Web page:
US defense innovation has traditionally been driven by a defined network of large defense contractors. However, over the past 20+ years, technology startups financed by venture capitalists have produced advanced technology at a rate far outpacing that of the US Government and defense industrial base. Considering this shift in the distribution of technology production, the Department of Defense’s (DoD) priorities have shifted. It now places a premium on cooperating with groups of people in applied academic settings and the venture/start-up community.

In this Capstone Workshop, the team probed the state of DoD’s engagement with these unconventional sources of human capital, detailing its findings from a landscape assessment of DoD engagement with startups and venture capitalists and offering potential solutions to overcome barriers impeding deeper engagement between these groups. The team conducted interviews with stakeholder groups - DoD innovation officials, entrepreneurs/startups, and venture capitalists - and distributed a survey questionnaire to supplement anecdotal evidence with quantitative data.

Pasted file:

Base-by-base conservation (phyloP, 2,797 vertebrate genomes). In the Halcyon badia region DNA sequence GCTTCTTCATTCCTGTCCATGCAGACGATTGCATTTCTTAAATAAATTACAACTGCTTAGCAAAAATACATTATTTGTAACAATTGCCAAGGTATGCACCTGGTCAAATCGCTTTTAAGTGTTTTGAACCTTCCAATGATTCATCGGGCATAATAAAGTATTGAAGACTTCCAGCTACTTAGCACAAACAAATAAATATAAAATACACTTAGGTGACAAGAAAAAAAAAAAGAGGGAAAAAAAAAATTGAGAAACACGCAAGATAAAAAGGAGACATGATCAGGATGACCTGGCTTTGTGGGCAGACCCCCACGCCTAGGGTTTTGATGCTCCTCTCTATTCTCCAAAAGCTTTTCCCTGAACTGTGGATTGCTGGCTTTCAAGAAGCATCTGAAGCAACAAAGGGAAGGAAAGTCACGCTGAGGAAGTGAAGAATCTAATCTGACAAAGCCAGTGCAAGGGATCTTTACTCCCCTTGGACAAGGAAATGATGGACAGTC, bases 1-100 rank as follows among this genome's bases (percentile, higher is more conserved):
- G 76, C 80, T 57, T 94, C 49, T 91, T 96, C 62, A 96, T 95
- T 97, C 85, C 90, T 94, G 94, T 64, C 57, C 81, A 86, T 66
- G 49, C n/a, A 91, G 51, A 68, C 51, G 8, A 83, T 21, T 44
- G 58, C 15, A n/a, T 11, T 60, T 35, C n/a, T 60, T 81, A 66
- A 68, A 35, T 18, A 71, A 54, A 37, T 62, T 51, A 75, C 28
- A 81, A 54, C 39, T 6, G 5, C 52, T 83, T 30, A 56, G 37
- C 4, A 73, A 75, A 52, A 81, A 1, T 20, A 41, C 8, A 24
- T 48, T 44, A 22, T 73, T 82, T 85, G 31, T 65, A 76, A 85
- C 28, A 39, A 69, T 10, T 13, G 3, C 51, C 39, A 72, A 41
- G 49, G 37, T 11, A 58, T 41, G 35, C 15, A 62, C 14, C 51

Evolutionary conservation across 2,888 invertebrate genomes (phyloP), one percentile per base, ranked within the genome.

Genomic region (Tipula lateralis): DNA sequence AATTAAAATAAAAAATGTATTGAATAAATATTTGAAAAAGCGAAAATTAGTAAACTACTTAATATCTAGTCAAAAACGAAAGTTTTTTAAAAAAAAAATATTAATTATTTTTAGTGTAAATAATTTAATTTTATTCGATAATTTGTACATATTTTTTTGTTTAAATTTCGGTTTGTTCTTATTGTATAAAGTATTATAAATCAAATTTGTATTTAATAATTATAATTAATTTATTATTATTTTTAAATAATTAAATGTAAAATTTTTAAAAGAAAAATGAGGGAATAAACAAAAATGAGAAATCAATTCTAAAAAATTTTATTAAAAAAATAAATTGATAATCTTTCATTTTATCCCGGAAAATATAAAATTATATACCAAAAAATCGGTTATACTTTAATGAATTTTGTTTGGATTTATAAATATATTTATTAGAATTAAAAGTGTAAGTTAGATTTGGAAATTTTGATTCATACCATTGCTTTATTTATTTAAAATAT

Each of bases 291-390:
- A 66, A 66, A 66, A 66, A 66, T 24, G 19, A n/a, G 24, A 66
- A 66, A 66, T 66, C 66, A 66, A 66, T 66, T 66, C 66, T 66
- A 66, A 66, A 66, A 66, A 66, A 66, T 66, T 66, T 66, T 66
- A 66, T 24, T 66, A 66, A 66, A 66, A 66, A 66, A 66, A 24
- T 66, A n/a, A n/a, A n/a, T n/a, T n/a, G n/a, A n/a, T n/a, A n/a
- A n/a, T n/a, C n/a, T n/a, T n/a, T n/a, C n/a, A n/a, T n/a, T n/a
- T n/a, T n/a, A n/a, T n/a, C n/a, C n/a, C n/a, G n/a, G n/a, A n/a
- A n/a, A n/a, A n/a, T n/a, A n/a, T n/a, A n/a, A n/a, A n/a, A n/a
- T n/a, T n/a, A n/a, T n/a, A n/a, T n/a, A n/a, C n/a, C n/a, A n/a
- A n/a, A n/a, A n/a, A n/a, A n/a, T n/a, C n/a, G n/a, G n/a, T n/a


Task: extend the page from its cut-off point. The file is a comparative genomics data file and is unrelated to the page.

The team found that cumbersome bureaucracy, acquisition rigidity, and defense industrial base market dominance disincentivize startup engagement with DoD. Furthermore, DoD and private sector motivations are often misaligned. DoD is focused on developing solutions for warfighters, while startups and venture capitalists are concerned with commercial viabilityDespite these obstacles, DoD can deepen its collaboration with startups and venture capitalists. The team recommended that DoD scale the use of unorthodox acquisition mechanisms, cutting- edge software platforms that optimize startup research and outreach, and bold programs to bring together DoD and industry on local and national levels.